Reflection in the form of journaling boosts our immune system, improves our memory, increases gratitude and reduces anxiety. Reflection helps us make better choices, feel more confident and strengthen our relationships. .
Journaling is simply taking time to reflect and then writing down your thoughts and feelings so you can better understand and learn from them.
Each of us have different ways of expressing our thoughts, feelings and ideas whether it’s writing, drawing, singing, sculpting, gardening or even cooking. If you are drawn to creative forms of expressing yourself, embrace art as a way to reflect and express.
We come into contact (news, social media, water cooler convos) with so many reminders of the challenges we face as individuals and communities. It’s important to also acknowledge the people, places and things we appreciate in our lives. Start by making a list of 3 to 5 things you’re grateful for daily.
Reflection meditation involves finding a place of quiet and stillness, focusing on your breathing and then asking yourself a series of questions while in that meditative state. Some examples could be “what did today teach you?”, “what insight or inspiration do you want to take with you into the world today?”, “what are you grateful for today” or “what are your goals for the future?”.
More Tips on Reflection
- Reflection is about finding stillness and a space where we can examine and gain insight from our thoughts, feelings and experiences. Start by setting aside time each evening to sit and breathe for 5 to 10 minutes while reflecting on your day. Then write any thoughts, feelings, questions, inspirations or takeaways in your journal.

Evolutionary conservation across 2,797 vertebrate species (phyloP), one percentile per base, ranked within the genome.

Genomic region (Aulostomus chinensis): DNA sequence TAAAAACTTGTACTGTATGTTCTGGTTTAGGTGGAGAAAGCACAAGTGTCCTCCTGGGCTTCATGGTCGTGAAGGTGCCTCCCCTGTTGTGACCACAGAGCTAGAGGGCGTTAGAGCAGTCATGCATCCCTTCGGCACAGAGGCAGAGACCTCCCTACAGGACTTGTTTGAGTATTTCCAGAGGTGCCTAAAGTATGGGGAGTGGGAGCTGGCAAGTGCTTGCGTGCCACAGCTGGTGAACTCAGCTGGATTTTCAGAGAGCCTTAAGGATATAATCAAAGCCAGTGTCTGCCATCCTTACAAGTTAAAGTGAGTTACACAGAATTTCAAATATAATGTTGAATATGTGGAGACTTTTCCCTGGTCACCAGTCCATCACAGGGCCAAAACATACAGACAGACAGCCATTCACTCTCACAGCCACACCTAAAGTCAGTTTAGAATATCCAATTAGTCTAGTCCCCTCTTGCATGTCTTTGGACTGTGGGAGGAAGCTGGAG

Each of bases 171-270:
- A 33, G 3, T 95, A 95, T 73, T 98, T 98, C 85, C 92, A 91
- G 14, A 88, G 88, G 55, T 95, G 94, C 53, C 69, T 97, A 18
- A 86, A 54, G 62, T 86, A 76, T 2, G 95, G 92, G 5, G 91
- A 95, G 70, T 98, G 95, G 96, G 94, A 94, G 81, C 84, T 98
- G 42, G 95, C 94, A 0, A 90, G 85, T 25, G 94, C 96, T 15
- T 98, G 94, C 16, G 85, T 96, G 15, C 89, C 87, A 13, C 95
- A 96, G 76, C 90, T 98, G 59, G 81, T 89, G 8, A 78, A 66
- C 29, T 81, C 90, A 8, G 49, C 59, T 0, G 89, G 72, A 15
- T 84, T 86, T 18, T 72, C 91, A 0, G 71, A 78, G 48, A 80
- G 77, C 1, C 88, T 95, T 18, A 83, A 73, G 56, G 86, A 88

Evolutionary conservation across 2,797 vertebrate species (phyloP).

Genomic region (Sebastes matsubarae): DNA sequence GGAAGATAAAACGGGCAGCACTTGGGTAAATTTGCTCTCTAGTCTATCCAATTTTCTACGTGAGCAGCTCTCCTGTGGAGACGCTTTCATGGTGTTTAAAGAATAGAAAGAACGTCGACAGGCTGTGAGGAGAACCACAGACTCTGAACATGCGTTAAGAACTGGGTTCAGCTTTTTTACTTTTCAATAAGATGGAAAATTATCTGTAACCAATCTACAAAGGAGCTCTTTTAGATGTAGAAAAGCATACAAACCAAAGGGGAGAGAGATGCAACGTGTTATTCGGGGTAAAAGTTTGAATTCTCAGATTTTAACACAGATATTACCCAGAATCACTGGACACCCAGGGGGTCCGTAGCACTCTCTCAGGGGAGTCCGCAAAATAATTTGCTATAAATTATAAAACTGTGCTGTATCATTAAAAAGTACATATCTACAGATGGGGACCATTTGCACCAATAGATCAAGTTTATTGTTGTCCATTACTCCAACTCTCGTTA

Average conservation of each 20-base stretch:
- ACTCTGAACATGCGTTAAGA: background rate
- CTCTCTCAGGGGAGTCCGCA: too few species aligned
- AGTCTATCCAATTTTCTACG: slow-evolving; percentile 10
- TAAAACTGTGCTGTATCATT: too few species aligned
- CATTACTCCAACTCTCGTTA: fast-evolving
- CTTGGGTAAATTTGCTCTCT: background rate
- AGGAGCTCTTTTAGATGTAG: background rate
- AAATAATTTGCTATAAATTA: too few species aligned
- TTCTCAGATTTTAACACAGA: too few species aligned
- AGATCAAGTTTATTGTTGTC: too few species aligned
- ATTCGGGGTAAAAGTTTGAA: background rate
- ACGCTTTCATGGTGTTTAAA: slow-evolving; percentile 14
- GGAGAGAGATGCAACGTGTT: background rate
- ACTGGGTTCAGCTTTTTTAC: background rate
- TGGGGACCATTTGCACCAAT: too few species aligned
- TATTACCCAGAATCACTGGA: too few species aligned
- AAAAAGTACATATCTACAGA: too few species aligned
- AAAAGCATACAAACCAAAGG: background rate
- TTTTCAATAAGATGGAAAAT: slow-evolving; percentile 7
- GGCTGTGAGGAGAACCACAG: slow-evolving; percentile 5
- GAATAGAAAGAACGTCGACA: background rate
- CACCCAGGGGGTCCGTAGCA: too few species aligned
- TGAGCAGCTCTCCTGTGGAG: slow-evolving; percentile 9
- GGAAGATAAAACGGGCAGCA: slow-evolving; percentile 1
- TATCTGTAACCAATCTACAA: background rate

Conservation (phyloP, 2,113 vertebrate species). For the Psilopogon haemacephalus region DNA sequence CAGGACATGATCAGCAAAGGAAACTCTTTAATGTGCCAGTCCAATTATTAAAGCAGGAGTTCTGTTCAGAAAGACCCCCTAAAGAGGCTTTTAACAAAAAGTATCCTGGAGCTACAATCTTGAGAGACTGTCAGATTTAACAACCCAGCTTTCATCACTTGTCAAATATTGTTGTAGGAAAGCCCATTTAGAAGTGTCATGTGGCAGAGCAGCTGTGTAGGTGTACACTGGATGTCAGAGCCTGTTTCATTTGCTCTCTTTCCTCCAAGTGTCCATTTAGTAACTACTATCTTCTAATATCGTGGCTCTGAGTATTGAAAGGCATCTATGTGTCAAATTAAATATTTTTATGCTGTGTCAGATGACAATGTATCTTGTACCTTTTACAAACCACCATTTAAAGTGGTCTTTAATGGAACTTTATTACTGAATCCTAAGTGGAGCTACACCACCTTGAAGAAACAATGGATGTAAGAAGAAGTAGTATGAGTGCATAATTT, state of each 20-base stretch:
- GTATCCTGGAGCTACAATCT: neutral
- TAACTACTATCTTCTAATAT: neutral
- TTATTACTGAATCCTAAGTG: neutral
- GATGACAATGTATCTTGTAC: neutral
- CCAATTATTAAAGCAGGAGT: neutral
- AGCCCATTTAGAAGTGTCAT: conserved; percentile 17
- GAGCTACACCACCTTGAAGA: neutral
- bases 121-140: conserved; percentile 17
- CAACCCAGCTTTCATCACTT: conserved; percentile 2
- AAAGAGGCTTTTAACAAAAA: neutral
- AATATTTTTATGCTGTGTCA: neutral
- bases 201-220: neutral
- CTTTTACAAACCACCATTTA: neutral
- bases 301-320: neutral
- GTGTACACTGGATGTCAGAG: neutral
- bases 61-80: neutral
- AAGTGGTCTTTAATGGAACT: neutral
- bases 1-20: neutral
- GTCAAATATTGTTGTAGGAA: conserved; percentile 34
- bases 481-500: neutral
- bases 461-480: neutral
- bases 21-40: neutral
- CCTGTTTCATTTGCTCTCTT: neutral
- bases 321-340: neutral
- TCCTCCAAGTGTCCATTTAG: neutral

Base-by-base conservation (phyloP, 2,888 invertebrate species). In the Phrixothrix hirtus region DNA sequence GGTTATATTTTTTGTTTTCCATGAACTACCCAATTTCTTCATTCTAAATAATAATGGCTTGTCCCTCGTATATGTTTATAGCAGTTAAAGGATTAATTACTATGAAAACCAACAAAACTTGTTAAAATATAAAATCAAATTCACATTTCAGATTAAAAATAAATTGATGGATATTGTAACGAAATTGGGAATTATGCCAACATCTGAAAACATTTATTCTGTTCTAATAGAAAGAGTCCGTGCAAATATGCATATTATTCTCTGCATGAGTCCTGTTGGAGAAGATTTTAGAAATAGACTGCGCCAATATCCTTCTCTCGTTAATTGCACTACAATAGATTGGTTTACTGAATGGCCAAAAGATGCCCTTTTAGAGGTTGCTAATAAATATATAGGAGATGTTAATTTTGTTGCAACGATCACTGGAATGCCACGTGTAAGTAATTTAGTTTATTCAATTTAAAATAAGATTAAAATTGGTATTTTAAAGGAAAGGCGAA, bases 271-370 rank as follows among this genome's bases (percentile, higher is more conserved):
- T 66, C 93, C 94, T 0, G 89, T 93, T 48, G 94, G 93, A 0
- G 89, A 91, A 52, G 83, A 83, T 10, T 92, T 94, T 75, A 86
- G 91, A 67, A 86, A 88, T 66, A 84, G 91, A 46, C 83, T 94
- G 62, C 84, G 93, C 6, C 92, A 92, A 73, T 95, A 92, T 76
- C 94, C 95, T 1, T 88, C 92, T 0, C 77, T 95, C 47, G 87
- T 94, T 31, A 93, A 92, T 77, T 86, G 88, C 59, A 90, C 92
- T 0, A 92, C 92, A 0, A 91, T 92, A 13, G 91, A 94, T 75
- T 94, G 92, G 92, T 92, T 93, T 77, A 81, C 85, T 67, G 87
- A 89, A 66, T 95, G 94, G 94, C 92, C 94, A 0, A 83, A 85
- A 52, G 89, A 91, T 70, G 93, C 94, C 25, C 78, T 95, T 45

- Reflection is a skill that develops over time. Consistency is key. Try to pick a time each day (morning or evening work well for most people) to reflect, journal or meditate. Try to stick with the routine, even if you aren’t feeling it (that’s often when we need it most). If you don’t have the energy or focus for a full reflection and journaling session, just make a short gratitude list or simplify your practice that day.
- Reflection isn’t a school or work assignment and there are no right or wrong answers. Don’t edit or censor yourself. It’s about honesty and openness.
- At its core, reflection is about curiosity. The more curious we are about our own thoughts and feelings, other people’s perspectives and different ways we can take care of and improve our mental health, the more informed, powerful and personalized our self-care practices will become.
- While you can capture reflections and insights many ways (journaling in a notebook, making notes in your phone, sending yourself an email), experts suggest handwriting these thoughts and reflections may help us retain and feel more connected to them.
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